A patent is an exclusive right granted for an invention, which is a product or a process that provides, in general, a new way of doing something, or offers a new technical solution to a problem. To get a patent, technical information about the invention must be disclosed to the public in a patent application.
In principle, the patent owner has the exclusive right to prevent or stop others from commercially exploiting the patented invention. In other words, patent protection means that the invention cannot be commercially made, used, distributed, imported or sold by others without the patent owner's consent.
Patents are territorial rights. In general, the exclusive rights are only applicable in the country or region in which a patent has been filed and granted, in accordance with the law of that country or region.
Patents are not just abstract concepts; they play an invaluable, practical role in everyday life. By rewarding ideas, patents encourage the development of innovations and new technologies in every field.
The first major international agreement relating to the protection of industrial property rights, including patents. It outlines, in particular, national treatment, the right of priority, and a number of common rules in the field of substantive patent law. Find out more about the Paris Convention.
This treaty established an international patent filing system, making it possible to seek patent protection for an invention simultaneously in each of a large number of countries. Find out more about the PCT.
The PLT establishes common and, as a general rule, maximum requirements regarding many of the procedural formalities relating to national/regional patent applications and patents. Find out more about the PLT.
The Budapest Treaty concerns the international disclosure of biotechnological inventions. It stipulates that, for the purpose of the patent procedure, the deposit of microorganisms with an "international depository authority" must be recognized by any contracting state. Find out more about the Budapest Treaty.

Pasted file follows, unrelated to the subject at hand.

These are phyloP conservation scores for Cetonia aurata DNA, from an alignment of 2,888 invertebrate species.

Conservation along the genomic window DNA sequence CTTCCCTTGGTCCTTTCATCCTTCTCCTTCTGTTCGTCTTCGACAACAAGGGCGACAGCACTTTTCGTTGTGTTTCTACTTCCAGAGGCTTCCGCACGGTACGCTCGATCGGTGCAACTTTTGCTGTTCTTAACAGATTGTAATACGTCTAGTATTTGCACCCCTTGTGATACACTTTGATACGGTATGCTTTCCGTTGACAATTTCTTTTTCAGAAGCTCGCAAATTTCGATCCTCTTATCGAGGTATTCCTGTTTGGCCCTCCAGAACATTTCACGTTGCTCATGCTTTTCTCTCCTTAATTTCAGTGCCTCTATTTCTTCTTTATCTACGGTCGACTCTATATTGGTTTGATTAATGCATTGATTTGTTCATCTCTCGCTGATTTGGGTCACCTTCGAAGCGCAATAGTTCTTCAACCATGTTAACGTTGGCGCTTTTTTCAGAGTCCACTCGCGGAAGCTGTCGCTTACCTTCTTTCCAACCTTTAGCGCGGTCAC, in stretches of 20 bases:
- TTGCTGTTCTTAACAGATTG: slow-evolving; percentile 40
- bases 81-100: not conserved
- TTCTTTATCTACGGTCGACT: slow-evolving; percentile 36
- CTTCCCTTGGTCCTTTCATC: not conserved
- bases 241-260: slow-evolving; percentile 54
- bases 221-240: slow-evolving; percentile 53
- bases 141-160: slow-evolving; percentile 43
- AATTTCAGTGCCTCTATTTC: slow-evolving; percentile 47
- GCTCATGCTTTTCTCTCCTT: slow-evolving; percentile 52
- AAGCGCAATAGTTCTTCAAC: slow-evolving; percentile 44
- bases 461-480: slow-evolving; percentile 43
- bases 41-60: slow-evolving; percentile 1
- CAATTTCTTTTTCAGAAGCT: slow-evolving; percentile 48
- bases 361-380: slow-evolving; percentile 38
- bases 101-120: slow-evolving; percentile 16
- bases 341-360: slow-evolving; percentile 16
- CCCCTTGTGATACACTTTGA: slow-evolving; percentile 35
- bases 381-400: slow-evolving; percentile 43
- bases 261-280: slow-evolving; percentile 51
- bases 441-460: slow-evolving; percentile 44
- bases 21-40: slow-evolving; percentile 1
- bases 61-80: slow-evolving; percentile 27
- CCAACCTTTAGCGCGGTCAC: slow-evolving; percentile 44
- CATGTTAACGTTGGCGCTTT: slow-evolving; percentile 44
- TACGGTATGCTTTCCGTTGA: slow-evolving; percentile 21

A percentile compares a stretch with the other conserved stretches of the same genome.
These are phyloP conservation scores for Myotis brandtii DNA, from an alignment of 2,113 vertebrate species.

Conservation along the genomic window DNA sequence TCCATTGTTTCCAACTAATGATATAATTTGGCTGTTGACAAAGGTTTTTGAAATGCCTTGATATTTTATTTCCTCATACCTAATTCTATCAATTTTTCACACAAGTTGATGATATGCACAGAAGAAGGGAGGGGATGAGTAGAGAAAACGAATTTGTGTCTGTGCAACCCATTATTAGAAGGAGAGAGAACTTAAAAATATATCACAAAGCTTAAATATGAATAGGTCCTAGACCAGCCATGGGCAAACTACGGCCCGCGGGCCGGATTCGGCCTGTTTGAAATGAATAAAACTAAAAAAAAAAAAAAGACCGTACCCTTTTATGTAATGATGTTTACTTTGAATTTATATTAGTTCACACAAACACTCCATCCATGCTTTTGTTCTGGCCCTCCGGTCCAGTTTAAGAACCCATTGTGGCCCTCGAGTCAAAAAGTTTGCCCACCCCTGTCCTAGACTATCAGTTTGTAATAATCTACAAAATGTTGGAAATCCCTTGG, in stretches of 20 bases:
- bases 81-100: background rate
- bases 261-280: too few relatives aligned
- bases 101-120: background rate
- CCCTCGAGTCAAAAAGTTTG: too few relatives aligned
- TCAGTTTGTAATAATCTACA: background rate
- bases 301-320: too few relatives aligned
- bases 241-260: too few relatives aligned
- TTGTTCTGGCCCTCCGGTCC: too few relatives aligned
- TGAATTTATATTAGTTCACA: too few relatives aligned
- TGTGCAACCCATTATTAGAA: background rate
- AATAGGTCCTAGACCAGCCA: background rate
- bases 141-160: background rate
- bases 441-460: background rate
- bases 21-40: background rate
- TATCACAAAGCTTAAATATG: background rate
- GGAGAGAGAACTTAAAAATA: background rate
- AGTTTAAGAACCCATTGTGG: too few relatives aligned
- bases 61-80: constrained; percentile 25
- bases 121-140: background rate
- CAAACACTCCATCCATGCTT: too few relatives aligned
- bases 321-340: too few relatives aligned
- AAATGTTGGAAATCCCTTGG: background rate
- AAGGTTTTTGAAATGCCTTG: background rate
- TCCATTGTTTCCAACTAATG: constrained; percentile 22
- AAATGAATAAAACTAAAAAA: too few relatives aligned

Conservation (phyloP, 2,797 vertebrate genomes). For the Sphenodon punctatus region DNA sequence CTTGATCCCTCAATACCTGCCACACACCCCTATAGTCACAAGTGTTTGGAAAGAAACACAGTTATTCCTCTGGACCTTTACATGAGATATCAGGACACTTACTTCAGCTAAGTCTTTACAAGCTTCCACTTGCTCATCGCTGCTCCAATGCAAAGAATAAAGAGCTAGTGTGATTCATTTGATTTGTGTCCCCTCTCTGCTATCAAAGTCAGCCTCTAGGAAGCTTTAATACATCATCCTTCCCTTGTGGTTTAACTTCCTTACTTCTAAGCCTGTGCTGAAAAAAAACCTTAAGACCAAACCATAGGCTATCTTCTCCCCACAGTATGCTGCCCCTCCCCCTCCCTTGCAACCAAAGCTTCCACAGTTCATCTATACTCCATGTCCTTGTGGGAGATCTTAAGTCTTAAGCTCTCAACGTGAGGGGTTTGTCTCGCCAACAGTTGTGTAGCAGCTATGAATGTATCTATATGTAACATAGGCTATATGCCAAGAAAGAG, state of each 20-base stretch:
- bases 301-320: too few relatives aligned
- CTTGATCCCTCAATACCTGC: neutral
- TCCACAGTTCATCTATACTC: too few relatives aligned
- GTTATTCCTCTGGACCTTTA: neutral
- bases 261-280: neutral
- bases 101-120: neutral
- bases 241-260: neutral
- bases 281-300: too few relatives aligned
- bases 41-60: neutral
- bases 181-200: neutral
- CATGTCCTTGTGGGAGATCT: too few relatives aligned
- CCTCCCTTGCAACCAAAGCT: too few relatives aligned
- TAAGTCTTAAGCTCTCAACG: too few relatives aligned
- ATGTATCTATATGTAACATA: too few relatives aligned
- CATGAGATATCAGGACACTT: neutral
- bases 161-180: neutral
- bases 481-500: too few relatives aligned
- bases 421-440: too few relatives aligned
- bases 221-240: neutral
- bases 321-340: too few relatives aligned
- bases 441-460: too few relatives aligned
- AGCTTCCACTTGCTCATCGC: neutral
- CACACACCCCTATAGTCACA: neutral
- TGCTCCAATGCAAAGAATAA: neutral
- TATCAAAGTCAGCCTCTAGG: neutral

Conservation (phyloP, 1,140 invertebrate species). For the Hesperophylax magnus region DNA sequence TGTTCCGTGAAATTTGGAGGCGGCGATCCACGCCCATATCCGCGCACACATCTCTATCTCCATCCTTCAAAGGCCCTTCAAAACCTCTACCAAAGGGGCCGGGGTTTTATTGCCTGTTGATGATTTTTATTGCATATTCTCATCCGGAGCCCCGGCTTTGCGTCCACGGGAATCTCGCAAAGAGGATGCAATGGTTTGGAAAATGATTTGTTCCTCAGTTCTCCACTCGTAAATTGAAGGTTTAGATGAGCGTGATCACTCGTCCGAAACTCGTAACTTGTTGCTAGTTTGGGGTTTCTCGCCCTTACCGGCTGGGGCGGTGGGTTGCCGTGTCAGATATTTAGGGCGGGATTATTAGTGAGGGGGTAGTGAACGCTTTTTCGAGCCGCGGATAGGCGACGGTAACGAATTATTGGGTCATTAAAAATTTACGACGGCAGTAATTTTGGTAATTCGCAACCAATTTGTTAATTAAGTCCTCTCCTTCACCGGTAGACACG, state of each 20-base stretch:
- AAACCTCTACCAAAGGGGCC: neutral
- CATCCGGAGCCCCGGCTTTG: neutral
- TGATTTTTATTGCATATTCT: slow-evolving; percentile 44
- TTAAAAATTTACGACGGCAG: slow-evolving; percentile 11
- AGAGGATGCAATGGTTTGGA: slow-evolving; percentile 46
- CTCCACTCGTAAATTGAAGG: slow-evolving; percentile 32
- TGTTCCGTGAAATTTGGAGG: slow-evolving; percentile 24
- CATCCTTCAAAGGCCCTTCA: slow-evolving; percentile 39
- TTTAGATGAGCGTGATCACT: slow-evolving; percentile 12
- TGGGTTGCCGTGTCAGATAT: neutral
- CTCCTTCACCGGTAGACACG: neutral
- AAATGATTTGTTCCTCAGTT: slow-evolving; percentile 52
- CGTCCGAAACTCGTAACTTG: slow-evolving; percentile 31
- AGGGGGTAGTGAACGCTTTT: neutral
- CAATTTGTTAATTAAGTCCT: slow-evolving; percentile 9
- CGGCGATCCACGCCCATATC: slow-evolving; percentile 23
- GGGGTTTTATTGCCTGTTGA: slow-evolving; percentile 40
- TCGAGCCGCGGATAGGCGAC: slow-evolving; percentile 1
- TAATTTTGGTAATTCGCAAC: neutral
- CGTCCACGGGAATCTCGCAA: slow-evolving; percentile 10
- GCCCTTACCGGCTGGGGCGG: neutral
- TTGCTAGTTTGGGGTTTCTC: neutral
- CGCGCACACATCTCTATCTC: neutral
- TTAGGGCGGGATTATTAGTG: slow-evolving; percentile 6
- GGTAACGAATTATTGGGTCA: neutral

In the Standing Committee on the Law of Patents (SCP) WIPO works with its member states and observer organizations to develop balanced international frameworks for patent law and policy. Committee members discuss, debate and decide on diverse issues related to the development of patent law to meet society's evolving needs.
The Patent and Cooperation Treaty (PCT) allows you to make a single international patent application that has the same effect as national applications filed in separate PCT states. In a nutshell, you benefit from one application, in one language paid for in one currency.
Patent Landscape Reports describe the patent situation for a specific technology in a given geographical area. Our reports break down and analyze key information from patent searches for easier visualization and comprehension.
One of the main functions of the patent system is to foster technological innovation by providing an incentive for research and development. The patent system also works to diseminate technical information and promote technology transfer.
Our Technology and Innovation Support Center (TISC) program gives innovators in developing countries access to high quality technology information and related services to help them create, protect, and manage intellectual property rights.
WIPO supports mutually-beneficial technology transfer through patent information services, innovation support programs and tools, projects and activities by WIPO Committees, public-private partnerships and dispute resolution services. We also organize knowledge transfer-related activities, including capacity building and training on transfer of technology.
The Inventor Assistance Program matches developing country inventors and small businesses with limited financial means with patent attorneys, who provide pro bono legal assistance to secure patent protection.